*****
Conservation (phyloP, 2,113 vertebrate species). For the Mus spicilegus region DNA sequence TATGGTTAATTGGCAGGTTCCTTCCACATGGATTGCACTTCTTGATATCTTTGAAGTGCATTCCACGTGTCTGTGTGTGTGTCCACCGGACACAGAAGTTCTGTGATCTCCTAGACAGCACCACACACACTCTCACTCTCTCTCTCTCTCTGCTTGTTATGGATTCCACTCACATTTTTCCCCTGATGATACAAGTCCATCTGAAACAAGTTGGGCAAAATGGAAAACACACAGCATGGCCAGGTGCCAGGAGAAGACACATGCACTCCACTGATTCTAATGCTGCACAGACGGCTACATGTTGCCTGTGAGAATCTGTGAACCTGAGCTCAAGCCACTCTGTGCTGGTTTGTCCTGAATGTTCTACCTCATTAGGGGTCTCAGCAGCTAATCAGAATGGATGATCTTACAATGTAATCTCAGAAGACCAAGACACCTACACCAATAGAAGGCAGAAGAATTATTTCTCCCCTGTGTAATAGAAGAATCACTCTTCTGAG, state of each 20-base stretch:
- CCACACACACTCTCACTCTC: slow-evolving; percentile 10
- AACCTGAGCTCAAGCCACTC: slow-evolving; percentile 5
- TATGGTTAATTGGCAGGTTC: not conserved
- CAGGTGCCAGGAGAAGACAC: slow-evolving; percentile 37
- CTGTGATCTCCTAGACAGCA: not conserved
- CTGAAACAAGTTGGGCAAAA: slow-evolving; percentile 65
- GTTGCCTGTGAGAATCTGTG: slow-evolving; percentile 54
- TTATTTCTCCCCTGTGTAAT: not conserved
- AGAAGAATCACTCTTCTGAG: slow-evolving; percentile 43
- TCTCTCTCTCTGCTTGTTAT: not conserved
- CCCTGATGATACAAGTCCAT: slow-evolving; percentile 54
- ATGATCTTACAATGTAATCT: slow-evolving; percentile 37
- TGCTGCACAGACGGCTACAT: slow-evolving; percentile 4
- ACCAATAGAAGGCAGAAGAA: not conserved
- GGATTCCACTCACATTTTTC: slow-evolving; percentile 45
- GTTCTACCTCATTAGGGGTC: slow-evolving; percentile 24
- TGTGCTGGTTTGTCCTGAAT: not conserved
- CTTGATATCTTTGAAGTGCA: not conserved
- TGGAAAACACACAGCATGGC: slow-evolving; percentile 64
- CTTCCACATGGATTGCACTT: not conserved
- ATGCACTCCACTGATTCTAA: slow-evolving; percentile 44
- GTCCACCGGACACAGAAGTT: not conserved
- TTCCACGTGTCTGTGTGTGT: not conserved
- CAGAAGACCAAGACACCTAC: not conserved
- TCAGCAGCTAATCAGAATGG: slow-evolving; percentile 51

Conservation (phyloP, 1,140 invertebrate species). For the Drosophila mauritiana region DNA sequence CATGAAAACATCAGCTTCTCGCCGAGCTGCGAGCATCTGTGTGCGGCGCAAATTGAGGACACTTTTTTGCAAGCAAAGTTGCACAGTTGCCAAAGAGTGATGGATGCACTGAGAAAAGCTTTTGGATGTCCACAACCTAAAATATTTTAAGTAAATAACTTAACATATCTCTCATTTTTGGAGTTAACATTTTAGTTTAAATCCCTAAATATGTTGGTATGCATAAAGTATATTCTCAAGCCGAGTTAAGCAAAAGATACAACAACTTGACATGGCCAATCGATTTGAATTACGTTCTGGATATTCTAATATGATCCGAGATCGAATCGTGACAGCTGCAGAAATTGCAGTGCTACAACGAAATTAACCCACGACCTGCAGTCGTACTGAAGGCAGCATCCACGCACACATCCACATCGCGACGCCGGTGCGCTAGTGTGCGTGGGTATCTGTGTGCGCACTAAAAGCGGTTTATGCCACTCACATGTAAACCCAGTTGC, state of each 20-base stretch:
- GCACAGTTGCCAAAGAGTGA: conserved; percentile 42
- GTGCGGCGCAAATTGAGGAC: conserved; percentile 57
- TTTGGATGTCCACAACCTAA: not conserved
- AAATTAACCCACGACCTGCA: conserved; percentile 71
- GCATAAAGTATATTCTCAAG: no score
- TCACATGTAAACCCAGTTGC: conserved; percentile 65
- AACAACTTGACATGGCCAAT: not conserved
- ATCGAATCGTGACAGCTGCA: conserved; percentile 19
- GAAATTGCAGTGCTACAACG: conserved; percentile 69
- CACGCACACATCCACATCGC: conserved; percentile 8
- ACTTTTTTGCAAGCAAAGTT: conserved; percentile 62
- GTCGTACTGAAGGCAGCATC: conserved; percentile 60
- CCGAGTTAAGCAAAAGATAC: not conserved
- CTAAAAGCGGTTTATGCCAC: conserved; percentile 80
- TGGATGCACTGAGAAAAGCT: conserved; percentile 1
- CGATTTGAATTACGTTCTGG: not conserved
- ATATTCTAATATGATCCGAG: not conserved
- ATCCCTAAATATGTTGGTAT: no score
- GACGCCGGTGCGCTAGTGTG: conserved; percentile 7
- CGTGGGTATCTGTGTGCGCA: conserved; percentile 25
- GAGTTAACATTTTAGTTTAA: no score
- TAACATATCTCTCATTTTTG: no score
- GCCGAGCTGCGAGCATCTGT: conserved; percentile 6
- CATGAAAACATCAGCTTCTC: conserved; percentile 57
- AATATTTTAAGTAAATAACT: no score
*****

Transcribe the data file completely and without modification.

Conservation (phyloP, 2,113 vertebrate species). For the Mus spicilegus region DNA sequence TATGGTTAATTGGCAGGTTCCTTCCACATGGATTGCACTTCTTGATATCTTTGAAGTGCATTCCACGTGTCTGTGTGTGTGTCCACCGGACACAGAAGTTCTGTGATCTCCTAGACAGCACCACACACACTCTCACTCTCTCTCTCTCTCTGCTTGTTATGGATTCCACTCACATTTTTCCCCTGATGATACAAGTCCATCTGAAACAAGTTGGGCAAAATGGAAAACACACAGCATGGCCAGGTGCCAGGAGAAGACACATGCACTCCACTGATTCTAATGCTGCACAGACGGCTACATGTTGCCTGTGAGAATCTGTGAACCTGAGCTCAAGCCACTCTGTGCTGGTTTGTCCTGAATGTTCTACCTCATTAGGGGTCTCAGCAGCTAATCAGAATGGATGATCTTACAATGTAATCTCAGAAGACCAAGACACCTACACCAATAGAAGGCAGAAGAATTATTTCTCCCCTGTGTAATAGAAGAATCACTCTTCTGAG, state of each 20-base stretch:
- CCACACACACTCTCACTCTC: slow-evolving; percentile 10
- AACCTGAGCTCAAGCCACTC: slow-evolving; percentile 5
- TATGGTTAATTGGCAGGTTC: not conserved
- CAGGTGCCAGGAGAAGACAC: slow-evolving; percentile 37
- CTGTGATCTCCTAGACAGCA: not conserved
- CTGAAACAAGTTGGGCAAAA: slow-evolving; percentile 65
- GTTGCCTGTGAGAATCTGTG: slow-evolving; percentile 54
- TTATTTCTCCCCTGTGTAAT: not conserved
- AGAAGAATCACTCTTCTGAG: slow-evolving; percentile 43
- TCTCTCTCTCTGCTTGTTAT: not conserved
- CCCTGATGATACAAGTCCAT: slow-evolving; percentile 54
- ATGATCTTACAATGTAATCT: slow-evolving; percentile 37
- TGCTGCACAGACGGCTACAT: slow-evolving; percentile 4
- ACCAATAGAAGGCAGAAGAA: not conserved
- GGATTCCACTCACATTTTTC: slow-evolving; percentile 45
- GTTCTACCTCATTAGGGGTC: slow-evolving; percentile 24
- TGTGCTGGTTTGTCCTGAAT: not conserved
- CTTGATATCTTTGAAGTGCA: not conserved
- TGGAAAACACACAGCATGGC: slow-evolving; percentile 64
- CTTCCACATGGATTGCACTT: not conserved
- ATGCACTCCACTGATTCTAA: slow-evolving; percentile 44
- GTCCACCGGACACAGAAGTT: not conserved
- TTCCACGTGTCTGTGTGTGT: not conserved
- CAGAAGACCAAGACACCTAC: not conserved
- TCAGCAGCTAATCAGAATGG: slow-evolving; percentile 51

Conservation (phyloP, 1,140 invertebrate species). For the Drosophila mauritiana region DNA sequence CATGAAAACATCAGCTTCTCGCCGAGCTGCGAGCATCTGTGTGCGGCGCAAATTGAGGACACTTTTTTGCAAGCAAAGTTGCACAGTTGCCAAAGAGTGATGGATGCACTGAGAAAAGCTTTTGGATGTCCACAACCTAAAATATTTTAAGTAAATAACTTAACATATCTCTCATTTTTGGAGTTAACATTTTAGTTTAAATCCCTAAATATGTTGGTATGCATAAAGTATATTCTCAAGCCGAGTTAAGCAAAAGATACAACAACTTGACATGGCCAATCGATTTGAATTACGTTCTGGATATTCTAATATGATCCGAGATCGAATCGTGACAGCTGCAGAAATTGCAGTGCTACAACGAAATTAACCCACGACCTGCAGTCGTACTGAAGGCAGCATCCACGCACACATCCACATCGCGACGCCGGTGCGCTAGTGTGCGTGGGTATCTGTGTGCGCACTAAAAGCGGTTTATGCCACTCACATGTAAACCCAGTTGC, state of each 20-base stretch:
- GCACAGTTGCCAAAGAGTGA: conserved; percentile 42
- GTGCGGCGCAAATTGAGGAC: conserved; percentile 57
- TTTGGATGTCCACAACCTAA: not conserved
- AAATTAACCCACGACCTGCA: conserved; percentile 71
- GCATAAAGTATATTCTCAAG: no score
- TCACATGTAAACCCAGTTGC: conserved; percentile 65
- AACAACTTGACATGGCCAAT: not conserved
- ATCGAATCGTGACAGCTGCA: conserved; percentile 19
- GAAATTGCAGTGCTACAACG: conserved; percentile 69
- CACGCACACATCCACATCGC: conserved; percentile 8
- ACTTTTTTGCAAGCAAAGTT: conserved; percentile 62
- GTCGTACTGAAGGCAGCATC: conserved; percentile 60
- CCGAGTTAAGCAAAAGATAC: not conserved
- CTAAAAGCGGTTTATGCCAC: conserved; percentile 80
- TGGATGCACTGAGAAAAGCT: conserved; percentile 1
- CGATTTGAATTACGTTCTGG: not conserved
- ATATTCTAATATGATCCGAG: not conserved
- ATCCCTAAATATGTTGGTAT: no score
- GACGCCGGTGCGCTAGTGTG: conserved; percentile 7
- CGTGGGTATCTGTGTGCGCA: conserved; percentile 25
- GAGTTAACATTTTAGTTTAA: no score
- TAACATATCTCTCATTTTTG: no score
- GCCGAGCTGCGAGCATCTGT: conserved; percentile 6
- CATGAAAACATCAGCTTCTC: conserved; percentile 57
- AATATTTTAAGTAAATAACT: no score